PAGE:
You see, just about without an exception, temptation looks and feels delicious. It is part of our very humanity to seek out that which we believe is positive, pleasurable, and good. We always embark on the road to perdition with the belief that it is in fact a good. That is the nature of seduction. It begins with a beautiful face, it begins with a ripe red apple, it begins with mouthwatering tastiness, it begins with the promise of relief, escape, pleasure, it begins in wonder and amazement, but many times it does not end well. And yet, often we are powerless to know it or to see it. 

The great seducer in our gospel today shows Jesus three wonderful and amazing things. First, stones that may become bread. It may be hard to imagine yourself as Jesus, or not, but try for a moment. You are concerned about poverty and starvation all over the known world. Your instructions to those who follow you are to feed the hungry; over and over you ask your friends and followers to feed the hungry. And here you are presented with a solution to world hunger. Command these stones to become bread. That’s it, that’s all it takes. There are enough stones in the world if they all became bread there would be no child going to bed hungry at night. Who wouldn’t say yes? Feeding people is good, isn’t it?

Second, ultimate safety. If you were unable to be hurt, you would be able to continue to relieve world hunger forever and for always? If you were unable to be hurt, you would be able to love everyone all the time? If you are unable to be hurt, you would not have to go to the cross to die? Sounds like a good, doesn’t it? 

Third, authority. Everyone and everything answering to you. With ultimate authority, everyone would follow your rules and your rules are good rules. Love your neighbor, feed the hungry, clothe the naked, visit the sick and imprisoned. The world would be perfect if you were in charge.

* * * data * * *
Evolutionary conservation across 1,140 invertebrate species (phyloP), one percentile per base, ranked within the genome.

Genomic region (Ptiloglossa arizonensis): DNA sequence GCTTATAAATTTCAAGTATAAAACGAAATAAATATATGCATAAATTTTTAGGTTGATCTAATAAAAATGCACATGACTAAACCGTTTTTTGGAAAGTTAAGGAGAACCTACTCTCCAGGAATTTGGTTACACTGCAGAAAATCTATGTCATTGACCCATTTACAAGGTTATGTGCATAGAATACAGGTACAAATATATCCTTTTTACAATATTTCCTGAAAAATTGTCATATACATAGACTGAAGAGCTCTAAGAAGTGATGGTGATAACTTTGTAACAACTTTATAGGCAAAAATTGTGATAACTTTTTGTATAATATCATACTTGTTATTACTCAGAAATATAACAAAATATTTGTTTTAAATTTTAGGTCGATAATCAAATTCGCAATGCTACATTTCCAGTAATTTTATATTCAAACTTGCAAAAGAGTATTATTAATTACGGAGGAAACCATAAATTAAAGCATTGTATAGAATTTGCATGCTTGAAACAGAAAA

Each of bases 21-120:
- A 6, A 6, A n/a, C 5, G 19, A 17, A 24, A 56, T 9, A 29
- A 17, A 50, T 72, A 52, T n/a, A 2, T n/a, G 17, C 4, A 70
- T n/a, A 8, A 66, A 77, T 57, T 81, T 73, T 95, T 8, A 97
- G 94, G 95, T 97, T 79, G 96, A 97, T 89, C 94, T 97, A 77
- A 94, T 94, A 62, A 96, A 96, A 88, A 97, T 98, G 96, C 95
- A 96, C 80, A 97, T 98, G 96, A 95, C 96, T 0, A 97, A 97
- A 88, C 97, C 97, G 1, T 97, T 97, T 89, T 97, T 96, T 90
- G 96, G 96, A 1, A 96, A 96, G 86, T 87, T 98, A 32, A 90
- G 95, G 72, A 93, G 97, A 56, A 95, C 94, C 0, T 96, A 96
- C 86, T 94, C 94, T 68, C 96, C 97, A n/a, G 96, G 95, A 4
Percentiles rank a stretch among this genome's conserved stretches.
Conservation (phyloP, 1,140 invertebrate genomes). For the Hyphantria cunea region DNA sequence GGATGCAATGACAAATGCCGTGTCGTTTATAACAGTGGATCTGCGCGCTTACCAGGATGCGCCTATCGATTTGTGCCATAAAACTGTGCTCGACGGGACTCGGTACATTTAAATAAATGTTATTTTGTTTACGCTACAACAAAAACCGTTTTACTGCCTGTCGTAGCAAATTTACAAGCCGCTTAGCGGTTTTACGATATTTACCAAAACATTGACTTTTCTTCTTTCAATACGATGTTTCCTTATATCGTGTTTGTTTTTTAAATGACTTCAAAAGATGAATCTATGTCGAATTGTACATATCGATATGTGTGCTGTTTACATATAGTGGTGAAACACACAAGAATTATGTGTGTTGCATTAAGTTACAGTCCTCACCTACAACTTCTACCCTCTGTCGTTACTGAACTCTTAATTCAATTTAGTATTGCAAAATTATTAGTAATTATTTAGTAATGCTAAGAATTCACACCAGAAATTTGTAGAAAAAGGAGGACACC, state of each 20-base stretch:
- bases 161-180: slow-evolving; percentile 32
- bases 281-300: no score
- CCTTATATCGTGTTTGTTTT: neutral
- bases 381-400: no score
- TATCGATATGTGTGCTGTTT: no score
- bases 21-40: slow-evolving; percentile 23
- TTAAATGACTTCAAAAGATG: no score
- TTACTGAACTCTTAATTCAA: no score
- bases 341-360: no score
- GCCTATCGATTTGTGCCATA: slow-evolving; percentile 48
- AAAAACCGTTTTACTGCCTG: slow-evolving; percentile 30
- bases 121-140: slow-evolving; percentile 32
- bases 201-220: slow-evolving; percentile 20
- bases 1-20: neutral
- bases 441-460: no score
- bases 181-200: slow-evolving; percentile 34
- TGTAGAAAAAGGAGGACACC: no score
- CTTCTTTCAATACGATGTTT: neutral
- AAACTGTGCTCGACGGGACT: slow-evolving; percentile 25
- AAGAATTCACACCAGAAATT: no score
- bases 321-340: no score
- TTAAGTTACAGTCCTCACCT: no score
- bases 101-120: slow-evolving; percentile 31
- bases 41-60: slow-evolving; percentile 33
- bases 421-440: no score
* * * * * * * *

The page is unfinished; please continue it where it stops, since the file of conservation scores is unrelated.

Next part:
What’s so wrong with this scene? Nothing at all. Nothing at all. That is the nature of seduction. It looks so good. It tastes so good. It feels so good. It must be right. We are human after all. What makes this story so powerful is that we have been there. Each and every one of us has been there; we may even be there yet today. This is about Jesus, and it is about each of us. You see, it isn’t black and white, right or wrong, it isn’t obvious or clear, and don’t let anyone seduce you into thinking that it is. This journey of life is full of choices, which is God’s gift to us, choice, and a pile of love to go with it, because we know that God's love wins. Even Jesus had the choice, the choice to follow the seducer, the choice to give in to the pain and suffering of his journey, the choice to walk away from the cross. 

God gives us the choice, and with the choice is unconditional love. Not transactional love, not a quid pro quo, but a relationship of love, of mercy, of compassion, of hope. Because even when we are seduced by the power, the riches, the control, God loves us. And God says to us, lay it down, it’s killing you, you are forgiven, you are my beloved.

Thanks be to God.